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In the thick darkness round it. Now, he tries
With all his might to raise fome weighty thought,
Of me, of fate, or of th' eternal round,
Which but recoils to crush the labouring mind.
High are his reasonings, but the feeble clue
Of fleeting images he draws in vain
To wondrouš length; (for Itill the turning maze
Eludes his art) its end fies far away,
And leaves hím tracing round the toilfome path,
Returning oft on the fame beaten thought.
For much of good he talks, and life serene,
Of happiness deny’d, the dismal waste
Of wisdom's privilege, and th’ obdurate breast,
Stubborn in anguish; idle wisdom all,
Weak sorcery to charm a real pain;
Diftasting crowds and business, thus he feeks
Diversion in himself, but with deep thoughts
He kindles doubt; and while he ftrives to blow
The ashes off, revives the brand of care.

Hence far remov'd, a diff'rent noisy race
In cities full and frequent take their seat,
Where honour's crush’d, and gratitude opprefsd
With swelling hopes of gain, that raise within
A tempest, and, driv'n onward by successy

Can

Can find no bounds. For creatures of a day
Stretch their wide cares to ages; full increase
Starves the penurious foul, while empty found
Fills the ambitious; that shall ever shrink,
Pining with endless cares, whilft this shall swell
To tympany enormous. Bright in arms
Here shines the hero, out he fiercely leads
A martial throng, his instruments of rage,
To fill the world with death, and thin mankind.
Ambition drives, and round the world he roams,
Marking his way with blood; the dreadful noise
Begets a fame; and all the breath he leaves
Is spent in his false praise, and vainly bloats
The tyrant's soul ; while high his kingdoms rise
In fiçeting pomp, hov'ring their gaudy wings
Around the fervile globe, that tamely bends
Beneath his haughty reign; and all his slaves
Under his yoke shall groan, and scarce shall groan
Without a crime. Here torturing engines roar
With human voice disguis'd; earth, water, fire,
Are made (dire elements of cruelty !)
Subservient to his lust, and power to kill;
Yet shall the herd endure, nor dare to break
United their imaginary chain;
N 2

While

While their great monarch chills with equal fears,
No less a Nave than they. Each rumour shakes
The haughty purple, dark and cloudy cares
Involve the aweful throne, that stands erect,
Balanc'd on the wild people's temper'd rage,
And fortify'd with dangerous arts of power.
But death shall shift those scenes of misery ;
Then doubtful titles kindle up new wars,
And urge on ling’ring fate; the ensigns blaze
About the camp, and drums and trumpets sound,.
Prepare a solemn way to griezly war ;
Javelins and bearded spears in ghastly ranks
Erect their shining heads, and round the filed
A harvest's scene of formidable death;
Then joins the horrid shock, whose bellowing burst
Torments the shatter'd air, and drowns the groans.
Of men below that roll in certain death.
These are the mortal sports, the tragic plays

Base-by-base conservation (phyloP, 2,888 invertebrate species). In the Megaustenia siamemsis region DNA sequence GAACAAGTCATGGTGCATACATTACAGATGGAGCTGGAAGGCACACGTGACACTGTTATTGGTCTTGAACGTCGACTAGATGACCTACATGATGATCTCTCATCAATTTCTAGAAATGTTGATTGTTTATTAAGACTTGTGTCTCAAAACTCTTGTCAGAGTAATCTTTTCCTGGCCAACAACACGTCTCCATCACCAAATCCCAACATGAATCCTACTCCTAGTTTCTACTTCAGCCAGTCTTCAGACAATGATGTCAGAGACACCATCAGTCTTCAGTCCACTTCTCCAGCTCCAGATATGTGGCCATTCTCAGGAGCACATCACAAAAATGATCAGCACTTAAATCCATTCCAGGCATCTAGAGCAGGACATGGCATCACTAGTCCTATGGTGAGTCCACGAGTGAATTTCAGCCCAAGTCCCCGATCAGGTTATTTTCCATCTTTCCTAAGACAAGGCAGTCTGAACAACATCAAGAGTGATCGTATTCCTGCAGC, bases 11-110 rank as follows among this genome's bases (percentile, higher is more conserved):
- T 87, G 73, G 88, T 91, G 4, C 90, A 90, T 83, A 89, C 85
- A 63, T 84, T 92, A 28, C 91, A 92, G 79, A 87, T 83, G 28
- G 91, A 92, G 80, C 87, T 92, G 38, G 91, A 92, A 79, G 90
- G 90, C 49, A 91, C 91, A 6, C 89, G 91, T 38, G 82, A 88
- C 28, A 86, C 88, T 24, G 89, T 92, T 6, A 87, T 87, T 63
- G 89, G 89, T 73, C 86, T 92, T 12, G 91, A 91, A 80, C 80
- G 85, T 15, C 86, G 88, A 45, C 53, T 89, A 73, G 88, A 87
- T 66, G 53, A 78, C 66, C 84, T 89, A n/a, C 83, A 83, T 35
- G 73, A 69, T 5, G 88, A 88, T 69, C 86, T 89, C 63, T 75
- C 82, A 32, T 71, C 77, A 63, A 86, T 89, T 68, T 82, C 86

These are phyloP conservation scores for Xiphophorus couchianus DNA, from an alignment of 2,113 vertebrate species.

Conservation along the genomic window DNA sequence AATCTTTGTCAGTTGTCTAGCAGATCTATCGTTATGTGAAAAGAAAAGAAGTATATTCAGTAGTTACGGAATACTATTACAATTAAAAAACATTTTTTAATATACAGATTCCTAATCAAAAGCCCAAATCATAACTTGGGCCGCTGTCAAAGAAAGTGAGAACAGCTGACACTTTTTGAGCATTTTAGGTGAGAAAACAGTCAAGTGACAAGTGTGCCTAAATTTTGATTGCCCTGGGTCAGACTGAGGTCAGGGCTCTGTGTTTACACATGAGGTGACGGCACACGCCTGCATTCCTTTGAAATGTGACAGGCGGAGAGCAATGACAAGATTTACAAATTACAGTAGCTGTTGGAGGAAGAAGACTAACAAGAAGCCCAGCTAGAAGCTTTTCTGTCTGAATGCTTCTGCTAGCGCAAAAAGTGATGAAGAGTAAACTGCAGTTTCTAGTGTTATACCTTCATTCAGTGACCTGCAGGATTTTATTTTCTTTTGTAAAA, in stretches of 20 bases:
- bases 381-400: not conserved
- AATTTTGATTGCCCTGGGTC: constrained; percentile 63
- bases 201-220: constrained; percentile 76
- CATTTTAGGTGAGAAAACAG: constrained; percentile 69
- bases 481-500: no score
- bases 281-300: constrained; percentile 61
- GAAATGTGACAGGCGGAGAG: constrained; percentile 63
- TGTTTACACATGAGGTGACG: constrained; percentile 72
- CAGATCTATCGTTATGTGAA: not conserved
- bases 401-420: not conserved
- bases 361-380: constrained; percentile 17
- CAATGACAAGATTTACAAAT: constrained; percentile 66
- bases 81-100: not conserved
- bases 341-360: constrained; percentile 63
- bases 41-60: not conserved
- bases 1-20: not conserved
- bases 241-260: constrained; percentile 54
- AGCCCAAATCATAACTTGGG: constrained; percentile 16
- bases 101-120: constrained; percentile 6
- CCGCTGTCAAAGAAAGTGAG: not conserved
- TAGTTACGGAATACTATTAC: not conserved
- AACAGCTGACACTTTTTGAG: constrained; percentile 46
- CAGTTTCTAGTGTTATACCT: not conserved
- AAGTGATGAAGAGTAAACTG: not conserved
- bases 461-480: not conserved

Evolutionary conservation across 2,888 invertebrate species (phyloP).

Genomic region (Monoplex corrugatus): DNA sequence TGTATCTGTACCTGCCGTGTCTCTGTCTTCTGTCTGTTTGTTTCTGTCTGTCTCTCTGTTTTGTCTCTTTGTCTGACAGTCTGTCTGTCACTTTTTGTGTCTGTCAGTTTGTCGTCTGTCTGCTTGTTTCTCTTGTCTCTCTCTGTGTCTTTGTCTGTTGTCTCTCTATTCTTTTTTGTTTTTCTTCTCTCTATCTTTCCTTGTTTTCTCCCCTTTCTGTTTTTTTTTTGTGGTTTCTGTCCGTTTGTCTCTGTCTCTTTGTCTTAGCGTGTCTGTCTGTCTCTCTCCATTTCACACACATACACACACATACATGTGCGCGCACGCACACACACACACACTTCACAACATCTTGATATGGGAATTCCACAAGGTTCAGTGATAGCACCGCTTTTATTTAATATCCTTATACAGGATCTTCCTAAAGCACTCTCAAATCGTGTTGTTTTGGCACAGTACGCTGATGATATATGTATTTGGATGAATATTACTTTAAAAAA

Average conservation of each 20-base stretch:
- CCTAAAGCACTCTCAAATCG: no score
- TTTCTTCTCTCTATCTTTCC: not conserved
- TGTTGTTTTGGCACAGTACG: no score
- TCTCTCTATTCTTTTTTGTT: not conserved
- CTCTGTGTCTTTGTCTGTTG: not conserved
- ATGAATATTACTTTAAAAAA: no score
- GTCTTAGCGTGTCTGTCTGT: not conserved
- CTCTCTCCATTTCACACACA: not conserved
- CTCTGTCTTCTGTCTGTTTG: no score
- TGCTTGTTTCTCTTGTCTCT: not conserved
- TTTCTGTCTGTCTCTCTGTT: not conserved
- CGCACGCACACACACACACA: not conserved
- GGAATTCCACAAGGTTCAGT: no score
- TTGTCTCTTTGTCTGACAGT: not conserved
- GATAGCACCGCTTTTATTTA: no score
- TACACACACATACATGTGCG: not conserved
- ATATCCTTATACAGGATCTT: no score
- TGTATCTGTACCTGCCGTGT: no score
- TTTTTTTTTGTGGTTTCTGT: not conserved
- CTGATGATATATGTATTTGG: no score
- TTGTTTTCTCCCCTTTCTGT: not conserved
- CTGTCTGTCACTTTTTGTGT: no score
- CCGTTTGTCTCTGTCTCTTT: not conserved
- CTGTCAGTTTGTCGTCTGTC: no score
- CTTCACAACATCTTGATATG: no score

By man himself embroild ; the dire debate
Makes the waste desart seem ferene and mild,
Where savage nature in one common lies,
By homely cots possess’d; all squalid, wild,
And despicably poor, they range the field,
And feel their share of hunger, care, and pain,

Cheated

Cheated by flying prey; and now they tear
Their panting flesh; and now with nails unclean
They tug their shaggy beards ; and deeply quaff
Of human woe, even when they rudely sip
The flowing stream, or chew the favory pulp
Of nature's freshest viands ; fragrant fruits
Enjoy'd with trembling, and in danger fought.

But where th' appointed limits of a law
Fences the general safety of the world,
No greater quiet reigns ; for wanton man,
In giddy frolic, easily leaps o’er
His own invented bounds; hence rapine, fraud,
Revenge, and lust, and all the hideous train
Of nameless ills, diftort the meagre mind .
To endless shapes of woe. Here misers mourn
Departed gold, and their defrauded heirs
Dire perjuries complain ; the blended loads
Of punishment'and crime deform the world,
And give no rest to man; with pangs and throes
He enters on the stage; prophetic tears
And infant cries prelude his future woes ;
And all is one continu'd scene of grief,
'Till the fad fable curtain falls in death.

N 3

But

But that last act shall in one moment close
Of doubt and darkness'; pain shall crack the strings
Of life decay'd; no less the foul convuls’d,
Trembles in anxious cares, and shuddering stands,
Afraid to leap into the opening gulph
Of future fate, 'till all the banks of clay
Fall from beneath his feet : in vain he grafps
The shatter'd reeds that cheat his eafy with.
Reason is now no more ; that narrow lamp
(Which with its fickly fires would shoot its beams
To distances unknown, and stretch its rays
Afkance my paths, in deepest darkness veild)
Is sunk into his socket; inly there
It burns a dismal light; th' expiring flame
Is choak’d in fumes, and parts in various doubt.

Then the gay glories of the living world
Shall cast their empty varnish, and retire
Out of his feeble view; and rising shade
Sit hov'ring o'er all nature's various face.
Music shall cease, and instruments of joy
Shall fail that sullen hour ; nor can the mind
Attend their sounds, when fancies swim in death,
Confus’d and crush'd with cares : for long shall seem
The dreary road, and melancholy dark,

That

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